Isn’t compound interest a wonderful thing? Maybe I should restate that. Compound interest is a wonderful thing if you are receiving it instead of paying it! Investopedia says, “Compound interest is the interest on a loan or deposit calculated based on both the initial principal and the accumulated interest from previous periods. In other words, if I invest $100 and it earns ten percent the first year, I’ll have $110 invested the second year earning interest. I’ll earn interest on the interest.
Money isn’t the only thing offering compound interest. In Mere Christianity, C.S. Lewis wrote, “Good and evil both increase at compound interest. That is why the little decisions you and I make every day are of such infinite importance.” The bottom line is that good and evil both have consequences.
We tend to think of consequences as a bad thing, but it can be a good thing. If you speed (and get caught), the consequence is a speeding ticket with a hefty fine—bad. If you study hard before taking a test, the consequence is a good grade—good.
I’ve had consequences on my mind a lot lately as we’ve gone through the horrific period otherwise known as the elections. I’m not God, so I can’t see the future and fully know the outcome of our recent decisions, but I do know that our decisions have consequences. It’s probable that our children and grandchildren will reap the consequences of our decisions during this season more so than we, but consequences will come. We can’t just vote for ourselves or blindly choose a candidate or agree with an issue. Our decisions have consequences.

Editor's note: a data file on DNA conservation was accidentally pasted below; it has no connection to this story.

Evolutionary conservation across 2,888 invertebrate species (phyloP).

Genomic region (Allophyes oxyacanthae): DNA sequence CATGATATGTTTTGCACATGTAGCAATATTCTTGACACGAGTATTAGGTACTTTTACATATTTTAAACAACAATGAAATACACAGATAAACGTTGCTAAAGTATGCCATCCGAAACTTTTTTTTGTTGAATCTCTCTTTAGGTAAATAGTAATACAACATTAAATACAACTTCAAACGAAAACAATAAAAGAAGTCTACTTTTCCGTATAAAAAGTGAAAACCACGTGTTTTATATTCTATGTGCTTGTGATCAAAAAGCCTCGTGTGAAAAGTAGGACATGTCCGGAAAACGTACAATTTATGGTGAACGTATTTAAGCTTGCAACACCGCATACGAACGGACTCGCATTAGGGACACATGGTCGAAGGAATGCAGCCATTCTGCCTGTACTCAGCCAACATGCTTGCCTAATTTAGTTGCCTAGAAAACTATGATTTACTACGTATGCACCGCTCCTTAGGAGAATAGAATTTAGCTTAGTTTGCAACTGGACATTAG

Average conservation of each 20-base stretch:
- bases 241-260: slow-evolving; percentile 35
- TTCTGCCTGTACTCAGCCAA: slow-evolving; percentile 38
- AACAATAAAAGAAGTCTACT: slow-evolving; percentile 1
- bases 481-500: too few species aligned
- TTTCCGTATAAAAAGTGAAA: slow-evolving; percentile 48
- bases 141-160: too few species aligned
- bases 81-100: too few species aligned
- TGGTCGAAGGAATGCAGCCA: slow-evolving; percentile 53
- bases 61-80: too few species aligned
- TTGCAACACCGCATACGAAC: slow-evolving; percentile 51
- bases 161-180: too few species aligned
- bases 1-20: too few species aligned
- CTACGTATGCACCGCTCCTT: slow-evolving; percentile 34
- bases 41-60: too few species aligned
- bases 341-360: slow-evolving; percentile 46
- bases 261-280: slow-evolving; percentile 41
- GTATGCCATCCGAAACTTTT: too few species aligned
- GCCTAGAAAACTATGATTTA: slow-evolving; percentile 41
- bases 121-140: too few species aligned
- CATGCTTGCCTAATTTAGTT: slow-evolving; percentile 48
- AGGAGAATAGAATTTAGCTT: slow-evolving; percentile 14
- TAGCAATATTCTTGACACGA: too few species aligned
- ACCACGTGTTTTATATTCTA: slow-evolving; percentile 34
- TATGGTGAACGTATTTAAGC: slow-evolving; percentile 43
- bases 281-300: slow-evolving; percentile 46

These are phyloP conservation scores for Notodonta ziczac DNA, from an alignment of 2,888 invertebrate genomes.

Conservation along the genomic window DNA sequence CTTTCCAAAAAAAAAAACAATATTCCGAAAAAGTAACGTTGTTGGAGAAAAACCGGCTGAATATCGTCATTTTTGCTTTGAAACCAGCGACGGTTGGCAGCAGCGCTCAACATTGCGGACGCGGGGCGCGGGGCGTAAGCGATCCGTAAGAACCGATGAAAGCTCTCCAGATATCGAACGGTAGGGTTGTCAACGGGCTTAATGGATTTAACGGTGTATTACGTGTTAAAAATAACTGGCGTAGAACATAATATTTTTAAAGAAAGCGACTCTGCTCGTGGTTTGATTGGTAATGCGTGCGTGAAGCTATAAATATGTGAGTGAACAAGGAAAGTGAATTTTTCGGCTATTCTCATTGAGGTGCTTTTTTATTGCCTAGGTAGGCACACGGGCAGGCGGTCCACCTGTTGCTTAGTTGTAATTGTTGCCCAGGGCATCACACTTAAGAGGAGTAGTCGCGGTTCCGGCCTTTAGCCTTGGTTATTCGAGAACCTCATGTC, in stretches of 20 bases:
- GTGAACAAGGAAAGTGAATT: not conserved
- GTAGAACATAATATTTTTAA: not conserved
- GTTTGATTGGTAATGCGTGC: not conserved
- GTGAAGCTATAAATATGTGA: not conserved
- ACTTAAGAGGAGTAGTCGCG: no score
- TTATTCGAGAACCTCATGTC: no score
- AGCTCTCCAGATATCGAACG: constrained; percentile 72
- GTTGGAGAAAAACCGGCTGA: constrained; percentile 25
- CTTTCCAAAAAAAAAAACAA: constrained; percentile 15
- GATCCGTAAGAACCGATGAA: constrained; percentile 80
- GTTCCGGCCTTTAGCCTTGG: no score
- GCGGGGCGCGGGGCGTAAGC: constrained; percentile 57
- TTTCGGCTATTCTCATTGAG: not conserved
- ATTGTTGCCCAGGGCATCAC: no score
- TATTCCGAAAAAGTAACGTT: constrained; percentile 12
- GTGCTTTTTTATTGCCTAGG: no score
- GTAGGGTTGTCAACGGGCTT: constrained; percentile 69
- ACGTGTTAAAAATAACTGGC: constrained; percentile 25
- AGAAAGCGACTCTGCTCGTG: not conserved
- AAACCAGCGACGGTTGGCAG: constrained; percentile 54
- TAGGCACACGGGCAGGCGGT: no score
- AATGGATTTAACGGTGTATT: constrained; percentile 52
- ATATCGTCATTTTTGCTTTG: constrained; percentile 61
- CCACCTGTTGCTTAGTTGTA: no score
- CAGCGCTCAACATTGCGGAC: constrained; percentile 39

What about other issues? For example, will I exercise today or eat a bowl of ice cream? I’d rather have ice cream, but what are the consequences of that decision? What about reading or spending time with a friend? What about conversations with our spouse or children? What kind of consequences might we experience from time in prayer or Bible reading?
The decisions we make today will have a huge impact on what happens tomorrow. In other words, you are becoming today what you will be tomorrow. It’s all about consequences. We can pretend like we are free from consequences, but we will only be kidding ourselves.
So, think before you act. Count tomorrow’s cost before you act today. You could save a life (maybe your own) or you can change a life. As Ken Levine said, “We all make choices, but in the end our choices make us.”